Next, there’s the neighborhood. Split 20 meals between the Gold Coast and Hipsterville, and 19 will be better experiences in the former. Why? Staffing. Stereotypes aside, when I am served by a member of the Great Unshowered, more often than not the job is just transitional while he/she finds a less demeaning way to plug the $80k dollar art degree.  Transience always equals caring less. Turn-over with such staff is well over 50% and since the shoddy service rarely earns good tips, the bus staff also quits and soon the downward spiral is complete. Since quality bus service is the key differentiator between a good experience and excellent, any restaurant where bussers can’t make a decent living goes to service hell much faster. By contrast, look at some of the city’s greatest service restaurants. I’ve known some staff at Gibson’s Group for the better part of a decade - it’s their job, they accept it and strive to excel at it. The bussers at Vivo and even some other (earlier) KDK Restaurants had worked there since the kitchens opened and earned a very healthy living which was often complimented by a C-note from idiots like me for truly exceptional performance. FYI, I knew the bus staff at Vivo very well and they all had houses and properties for rent – which they likely rented to the armies of the third tactical division of the Royal Bucktown Buffoonery.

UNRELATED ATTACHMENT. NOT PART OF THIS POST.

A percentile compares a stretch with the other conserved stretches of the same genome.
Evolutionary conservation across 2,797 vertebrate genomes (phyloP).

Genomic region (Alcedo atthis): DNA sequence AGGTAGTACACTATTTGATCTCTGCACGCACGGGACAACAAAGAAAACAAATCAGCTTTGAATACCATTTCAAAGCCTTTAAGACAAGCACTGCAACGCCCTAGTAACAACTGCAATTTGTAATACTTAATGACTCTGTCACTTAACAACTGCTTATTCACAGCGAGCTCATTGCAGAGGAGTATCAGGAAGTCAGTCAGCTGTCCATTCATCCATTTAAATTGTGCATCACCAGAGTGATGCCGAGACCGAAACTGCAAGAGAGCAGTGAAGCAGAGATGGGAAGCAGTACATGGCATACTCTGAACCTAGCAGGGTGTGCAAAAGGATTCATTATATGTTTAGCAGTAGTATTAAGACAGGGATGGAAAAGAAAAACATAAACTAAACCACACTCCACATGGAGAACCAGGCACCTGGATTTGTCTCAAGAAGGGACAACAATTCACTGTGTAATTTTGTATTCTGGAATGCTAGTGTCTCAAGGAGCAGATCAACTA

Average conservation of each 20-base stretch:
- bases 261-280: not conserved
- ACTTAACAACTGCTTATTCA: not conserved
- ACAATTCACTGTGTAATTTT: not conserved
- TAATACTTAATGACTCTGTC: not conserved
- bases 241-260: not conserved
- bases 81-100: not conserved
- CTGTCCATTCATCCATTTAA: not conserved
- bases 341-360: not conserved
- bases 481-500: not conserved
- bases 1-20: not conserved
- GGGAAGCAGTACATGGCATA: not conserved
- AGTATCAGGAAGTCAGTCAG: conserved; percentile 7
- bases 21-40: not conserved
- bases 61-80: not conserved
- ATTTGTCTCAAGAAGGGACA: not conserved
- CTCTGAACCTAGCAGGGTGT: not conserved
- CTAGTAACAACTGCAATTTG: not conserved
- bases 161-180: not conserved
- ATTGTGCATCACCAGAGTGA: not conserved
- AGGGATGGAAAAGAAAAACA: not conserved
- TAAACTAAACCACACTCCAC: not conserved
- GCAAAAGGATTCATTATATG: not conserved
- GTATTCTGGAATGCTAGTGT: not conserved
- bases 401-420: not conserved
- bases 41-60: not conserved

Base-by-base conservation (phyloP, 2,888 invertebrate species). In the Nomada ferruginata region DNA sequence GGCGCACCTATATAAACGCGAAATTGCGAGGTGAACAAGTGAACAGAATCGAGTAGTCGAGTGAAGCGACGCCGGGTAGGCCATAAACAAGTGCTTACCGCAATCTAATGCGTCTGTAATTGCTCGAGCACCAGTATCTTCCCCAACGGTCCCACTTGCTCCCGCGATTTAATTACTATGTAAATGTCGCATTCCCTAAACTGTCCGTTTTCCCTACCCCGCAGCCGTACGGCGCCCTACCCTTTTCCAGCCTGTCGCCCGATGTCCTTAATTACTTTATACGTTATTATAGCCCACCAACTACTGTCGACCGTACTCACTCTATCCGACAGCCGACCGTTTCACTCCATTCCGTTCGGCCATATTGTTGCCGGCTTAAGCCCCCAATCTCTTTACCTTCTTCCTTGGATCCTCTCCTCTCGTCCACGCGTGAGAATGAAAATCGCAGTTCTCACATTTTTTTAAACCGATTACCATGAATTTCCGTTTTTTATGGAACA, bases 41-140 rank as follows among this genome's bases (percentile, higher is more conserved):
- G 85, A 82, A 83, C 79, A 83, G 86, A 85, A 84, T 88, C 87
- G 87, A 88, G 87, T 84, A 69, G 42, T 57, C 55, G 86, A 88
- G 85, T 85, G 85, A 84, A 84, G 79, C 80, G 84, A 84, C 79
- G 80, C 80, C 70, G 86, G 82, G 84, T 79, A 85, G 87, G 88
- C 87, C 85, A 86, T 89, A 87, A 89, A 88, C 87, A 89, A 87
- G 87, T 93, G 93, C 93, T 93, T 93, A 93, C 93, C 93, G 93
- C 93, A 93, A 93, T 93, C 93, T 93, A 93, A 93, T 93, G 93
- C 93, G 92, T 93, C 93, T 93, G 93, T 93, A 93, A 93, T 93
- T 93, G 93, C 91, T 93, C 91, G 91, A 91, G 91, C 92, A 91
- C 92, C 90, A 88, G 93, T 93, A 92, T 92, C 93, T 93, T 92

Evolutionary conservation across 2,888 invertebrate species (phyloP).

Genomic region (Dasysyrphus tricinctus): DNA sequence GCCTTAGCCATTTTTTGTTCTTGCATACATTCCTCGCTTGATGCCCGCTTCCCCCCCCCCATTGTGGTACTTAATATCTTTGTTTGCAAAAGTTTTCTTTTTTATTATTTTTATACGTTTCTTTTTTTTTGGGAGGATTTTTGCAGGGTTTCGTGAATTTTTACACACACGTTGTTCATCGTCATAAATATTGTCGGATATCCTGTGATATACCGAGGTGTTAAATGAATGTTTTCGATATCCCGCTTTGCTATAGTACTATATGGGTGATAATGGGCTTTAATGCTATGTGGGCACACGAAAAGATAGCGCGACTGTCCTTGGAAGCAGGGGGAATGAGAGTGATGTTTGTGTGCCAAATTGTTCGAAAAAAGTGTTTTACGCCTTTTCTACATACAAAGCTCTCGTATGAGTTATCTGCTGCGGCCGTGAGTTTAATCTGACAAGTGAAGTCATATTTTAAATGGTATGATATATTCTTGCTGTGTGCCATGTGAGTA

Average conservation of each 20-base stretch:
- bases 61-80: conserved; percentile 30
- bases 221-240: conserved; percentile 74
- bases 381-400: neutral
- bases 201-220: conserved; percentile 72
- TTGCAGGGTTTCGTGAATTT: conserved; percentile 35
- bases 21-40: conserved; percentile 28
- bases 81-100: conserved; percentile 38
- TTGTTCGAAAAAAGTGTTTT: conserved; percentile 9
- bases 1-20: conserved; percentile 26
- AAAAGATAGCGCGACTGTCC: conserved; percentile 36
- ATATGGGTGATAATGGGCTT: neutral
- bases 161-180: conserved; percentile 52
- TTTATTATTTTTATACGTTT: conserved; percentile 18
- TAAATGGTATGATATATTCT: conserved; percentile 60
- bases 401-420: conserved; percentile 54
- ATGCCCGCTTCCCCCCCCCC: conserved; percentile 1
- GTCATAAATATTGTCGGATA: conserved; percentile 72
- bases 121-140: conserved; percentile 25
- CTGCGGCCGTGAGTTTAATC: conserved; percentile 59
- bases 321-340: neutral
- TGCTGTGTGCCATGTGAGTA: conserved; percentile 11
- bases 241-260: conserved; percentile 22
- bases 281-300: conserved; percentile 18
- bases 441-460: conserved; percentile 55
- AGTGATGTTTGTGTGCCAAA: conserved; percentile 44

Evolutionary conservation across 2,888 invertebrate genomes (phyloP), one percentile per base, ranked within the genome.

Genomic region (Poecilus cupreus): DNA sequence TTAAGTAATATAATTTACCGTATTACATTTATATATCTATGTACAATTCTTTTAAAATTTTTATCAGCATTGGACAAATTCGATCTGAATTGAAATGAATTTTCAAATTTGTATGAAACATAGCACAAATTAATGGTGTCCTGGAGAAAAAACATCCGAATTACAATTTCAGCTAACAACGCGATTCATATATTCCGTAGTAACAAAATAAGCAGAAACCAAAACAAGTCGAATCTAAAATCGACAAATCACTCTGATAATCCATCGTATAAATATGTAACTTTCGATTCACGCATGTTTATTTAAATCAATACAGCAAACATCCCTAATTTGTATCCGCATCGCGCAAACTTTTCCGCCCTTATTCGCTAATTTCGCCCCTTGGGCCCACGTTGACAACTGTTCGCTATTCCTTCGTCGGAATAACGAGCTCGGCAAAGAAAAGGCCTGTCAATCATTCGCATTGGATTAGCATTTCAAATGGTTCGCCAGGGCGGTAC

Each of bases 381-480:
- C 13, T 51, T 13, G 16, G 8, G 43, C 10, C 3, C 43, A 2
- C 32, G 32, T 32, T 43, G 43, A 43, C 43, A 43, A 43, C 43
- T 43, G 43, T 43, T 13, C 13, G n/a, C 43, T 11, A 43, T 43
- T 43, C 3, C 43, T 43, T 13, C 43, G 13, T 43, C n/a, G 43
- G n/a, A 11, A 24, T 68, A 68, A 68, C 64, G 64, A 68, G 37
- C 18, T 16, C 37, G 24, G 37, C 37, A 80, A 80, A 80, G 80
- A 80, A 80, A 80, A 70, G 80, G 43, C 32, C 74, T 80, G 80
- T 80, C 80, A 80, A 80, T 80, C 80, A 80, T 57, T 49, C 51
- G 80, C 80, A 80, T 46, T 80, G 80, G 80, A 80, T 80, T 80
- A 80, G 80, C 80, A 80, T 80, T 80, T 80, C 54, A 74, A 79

So…needless to say our Pump Room experience was stellar. The redesign was great and the food itself was great (not excellent). Service, however, was truly excellent and made up for the rare misstep. I must admit that as a long-time Vong fanatic, I really expected my taste buds to jump onto the plate as they did with staples like the veggie-curry pizza, the spicy pad thai, and the passion fruit soufflé. They did, but not at the level I remember. Notable exception was the pork chop which was served with a green curry salsa that would have made my eyes bug out if not for the quick availability of alcohol to wash away my tongue. To their credit, I was warned. The tomato bisque soup tasted like they used skim milk and the tuna tartare was nowhere in the league of Le Colonial. Having an uncomfortable amount of gristle, it should cost less than its $14 since all it seems to be is a tuna waste receptacle. BUT!!! A Maker’s Mark (neat) only costs $10 which is rare this side of Damen – especially at a Hotel. Pump Room has plenty of affordable wine and lots of clever drinks. On a prior barhop, I ordered a martini made with tobacco juice that the staff prepares themselves. Very very good. This is the kind of thing that deserves a premium price – not pouring Maker’s in a glass. Anyway, I readily admit that my critiques of the experience are more driven by past knowledge of Chef Jean-Georges Vongerichten’s true capacity to please. Any other chef would not be held this much accountable for not giving me an oral orgasm with every mouthful. Whoa, sorry, that sounded really bad.

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About the author

FB is the CTO of an entertainment company and, these days, writes much more in prose than he ever wrote in code. Which is a good thing. Because people expect quality from code. Meal me: